Sunday, 12 February 2012

Plan A vs Plan B

Columnist Evan Davis on BBC News posed the dilemma "Plan A vs Plan B" to economists Jonathan Portes and Roger Bootle. Is austerity or spending stimulus likely to pull us through the financial mess we are in?

Economics explained: Plan A vs Plan B

There is a joke that goes: If you took all the economists in the world and laid them on the ground head to foot they would still not come to an agreement. It is not a question of Plan A vs Plan B but a matter of understanding the creation and purpose of fiat money.

There are many others who are spreading the word that our current economic system is simply not sustainable. It his high time that we consider steady-state economics. Herman Daly, Paul Ekins, Thomas H. Greco, Michael Hudson, Tim Jackson, David Korten, Mike Nickerson, Jonathon Porritt, James Gustave Speth, Peter Victor, are some of these writers, to name just a few.

We know that people can and do trade without the need for money. We also acknowledge that barter is an inconvenient and inefficient mode of exchange. Money has become the life-blood of our modern economic world. Along with money comes the desire and need to save for retirement, to see us through the final years of our lives when we are no longer fit to labour. Personal saving is no different from business profit. The essential objective of every business enterprise is to return a profit. But saving or profit is real and tangible only if it represents surplus. This is one of the essential roles of money that every student of economics is told. Money is a store of value. In our modern world, fiat money is not backed by any underlying surplus. Instead, money is an entitlement to those who hold it. It is a debt obligation on the future worker. The quest for savings, profit, return on investment, or interest is a gigantic pyramid scheme that is dependent on a growing labour force, consumers, population, liquidation and exploitation of the natural resources.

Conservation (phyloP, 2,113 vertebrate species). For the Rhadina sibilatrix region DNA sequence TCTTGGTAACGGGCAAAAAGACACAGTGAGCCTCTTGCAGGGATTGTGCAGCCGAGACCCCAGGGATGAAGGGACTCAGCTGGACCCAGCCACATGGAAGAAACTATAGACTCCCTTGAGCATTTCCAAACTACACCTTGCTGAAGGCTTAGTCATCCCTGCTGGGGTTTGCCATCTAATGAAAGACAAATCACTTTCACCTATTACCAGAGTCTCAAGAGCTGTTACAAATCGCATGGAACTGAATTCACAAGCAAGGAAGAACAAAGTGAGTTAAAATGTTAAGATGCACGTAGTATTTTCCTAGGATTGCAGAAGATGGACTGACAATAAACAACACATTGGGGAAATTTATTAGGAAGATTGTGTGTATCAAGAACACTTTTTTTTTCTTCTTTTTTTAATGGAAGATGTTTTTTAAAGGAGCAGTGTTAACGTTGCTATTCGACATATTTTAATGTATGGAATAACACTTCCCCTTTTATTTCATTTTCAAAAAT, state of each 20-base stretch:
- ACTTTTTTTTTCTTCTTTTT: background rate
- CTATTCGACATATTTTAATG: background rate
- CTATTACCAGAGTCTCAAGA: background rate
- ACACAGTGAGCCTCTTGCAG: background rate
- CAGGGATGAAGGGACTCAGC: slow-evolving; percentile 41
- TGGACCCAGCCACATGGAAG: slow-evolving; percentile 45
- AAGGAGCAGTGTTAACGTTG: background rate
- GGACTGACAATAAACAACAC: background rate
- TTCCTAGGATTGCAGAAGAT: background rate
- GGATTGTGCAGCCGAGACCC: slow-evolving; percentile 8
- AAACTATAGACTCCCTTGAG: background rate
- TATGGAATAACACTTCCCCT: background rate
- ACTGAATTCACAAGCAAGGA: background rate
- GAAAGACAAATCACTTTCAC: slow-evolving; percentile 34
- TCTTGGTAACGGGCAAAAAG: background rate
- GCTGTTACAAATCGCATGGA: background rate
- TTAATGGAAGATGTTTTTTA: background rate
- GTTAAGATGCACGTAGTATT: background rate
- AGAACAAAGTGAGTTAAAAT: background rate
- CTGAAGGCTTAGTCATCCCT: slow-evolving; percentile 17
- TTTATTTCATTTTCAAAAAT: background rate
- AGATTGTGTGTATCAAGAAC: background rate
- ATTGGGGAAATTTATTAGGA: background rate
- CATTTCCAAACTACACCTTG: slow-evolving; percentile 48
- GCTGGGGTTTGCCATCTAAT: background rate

In reality, neither austerity programs nor quantitative easing will solve the financial crisis. Austerity programs destroy the very productivity of the workforce that is required to create any resemblance of surplus. Monetary expansion only continues to build the pyramid scheme that maintains the status quo for the ruling moneyed elite.

Money, like laws and guns are all instruments of social organization and control. And with all three, those who wield the power will corrupt and distort it for their own self interests.

In conclusion, it is not a choice between Plan A and Plan B, but a matter of understanding money, growth and profit. Money is a human fabrication and a false god. Growth is not sustainable on a finite planet. Profit without surplus is all an illusion.